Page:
As a writer, I want people (i.e., you) to read my books. I’ve worked hard writing them, I’m proud of them, and I want folks to read them and enjoy them. I think my books are worth something, though, so I (generally) don’t give them away for free, which means readers must part with some of their money.

Ergo, I want your money. (more…)

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ND Author Services

Since the day Gutenberg pulled the first sheet off his press, we’ve been told “Don’t judge a book by its cover,” and for just about as long, we’ve done precisely that. It isn’t fair, but we do judge books by their cover and now, with the Big-Bang-like expansion of the self-published sub-industry, we probably do it even more.

For self-published authors, cover art is a morass of high cost and low quality. If you’re lucky enough to be an expert photo-manipulator, you may be able to create a decent cover, but even so, the costs of stock images and the complexity of rights and royalty limitations can be daunting.

I’ve created covers for some of my own titles. I’ve negotiated with photographers, fussed with fonts, and tried to apply the wisdom I’ve gleaned from those who do it for a living. I’ve had varying levels of success (the art for Unraveling Time and Cryptogenesis are probably my best), but I’ve never truly been satisfied. Still, whenever I’ve looked into contracting a graphic artist to create a cover, the prices have been out of my range, especially for shorter works which don’t have as high an earnings potential.

Enter ND Author Services.

ND Author Services (NDAS) is the publishing arm of the Hendee writing empire. The Hendees, Barb and J.C., are the authors of the best-selling Noble Dead Saga and other great series, and I’ve sent you over to NDAS before, to learn from some of their excellent articles on the business side of writing.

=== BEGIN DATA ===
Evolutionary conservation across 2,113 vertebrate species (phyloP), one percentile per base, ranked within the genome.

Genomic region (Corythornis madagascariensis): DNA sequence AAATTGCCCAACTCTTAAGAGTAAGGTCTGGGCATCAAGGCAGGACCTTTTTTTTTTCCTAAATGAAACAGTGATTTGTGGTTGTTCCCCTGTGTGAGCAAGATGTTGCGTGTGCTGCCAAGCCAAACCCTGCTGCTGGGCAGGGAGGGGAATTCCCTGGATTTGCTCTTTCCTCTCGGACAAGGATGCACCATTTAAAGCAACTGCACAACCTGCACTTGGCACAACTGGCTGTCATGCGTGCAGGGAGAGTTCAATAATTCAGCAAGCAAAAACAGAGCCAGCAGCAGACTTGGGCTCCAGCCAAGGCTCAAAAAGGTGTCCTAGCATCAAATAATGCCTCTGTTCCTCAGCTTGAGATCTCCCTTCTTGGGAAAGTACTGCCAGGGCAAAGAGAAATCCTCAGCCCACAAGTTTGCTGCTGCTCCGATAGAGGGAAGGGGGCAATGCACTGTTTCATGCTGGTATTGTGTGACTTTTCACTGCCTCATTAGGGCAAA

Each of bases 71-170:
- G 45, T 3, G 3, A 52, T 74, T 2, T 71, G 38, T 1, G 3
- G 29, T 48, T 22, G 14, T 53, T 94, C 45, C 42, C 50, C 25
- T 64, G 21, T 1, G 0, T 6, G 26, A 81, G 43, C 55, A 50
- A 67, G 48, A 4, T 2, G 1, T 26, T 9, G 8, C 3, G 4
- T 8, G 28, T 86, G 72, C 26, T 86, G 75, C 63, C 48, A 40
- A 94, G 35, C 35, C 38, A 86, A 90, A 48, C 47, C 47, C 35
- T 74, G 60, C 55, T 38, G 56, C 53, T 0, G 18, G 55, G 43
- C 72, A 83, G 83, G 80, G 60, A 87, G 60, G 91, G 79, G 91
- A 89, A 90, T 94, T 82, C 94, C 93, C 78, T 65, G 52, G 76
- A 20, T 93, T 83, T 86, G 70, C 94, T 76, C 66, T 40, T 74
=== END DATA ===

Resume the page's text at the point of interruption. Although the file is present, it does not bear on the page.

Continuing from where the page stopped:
What most people don’t know is that J.C. Hendee is the talent behind most of their short-form covers. While all their long-form work is published by major houses, they self-publish all their shorter tie-in works, and J.C. crafts the covers. A while ago, I had the opportunity to look over J.C.’s shoulder and study how he builds layer upon layer of graphic elements to create his unquestionably high-quality covers. At the time, I could only dream of having cover art that good.

Now, however, we can all benefit from J.C.’s graphical talents, and you won’t believe how affordable it is.

NDAS began offering “pre-made” covers last year, and they now have an impressive gallery of artwork available for licensing. There are dozens and dozens of high-quality cover art on display, all organized into genre-specific categories. Select the artwork you want, and NDAS will customize it for your title, name, and other specifics. Then they’ll reserve that artwork for a year, so other authors can’t use the same piece.

You can license the work for e-book, print, or both, and here’s the kicker: the price for these is $30, $75, and $85, respectively.

Yes. You can get quality cover art for your electronic and printed book, both for only $85.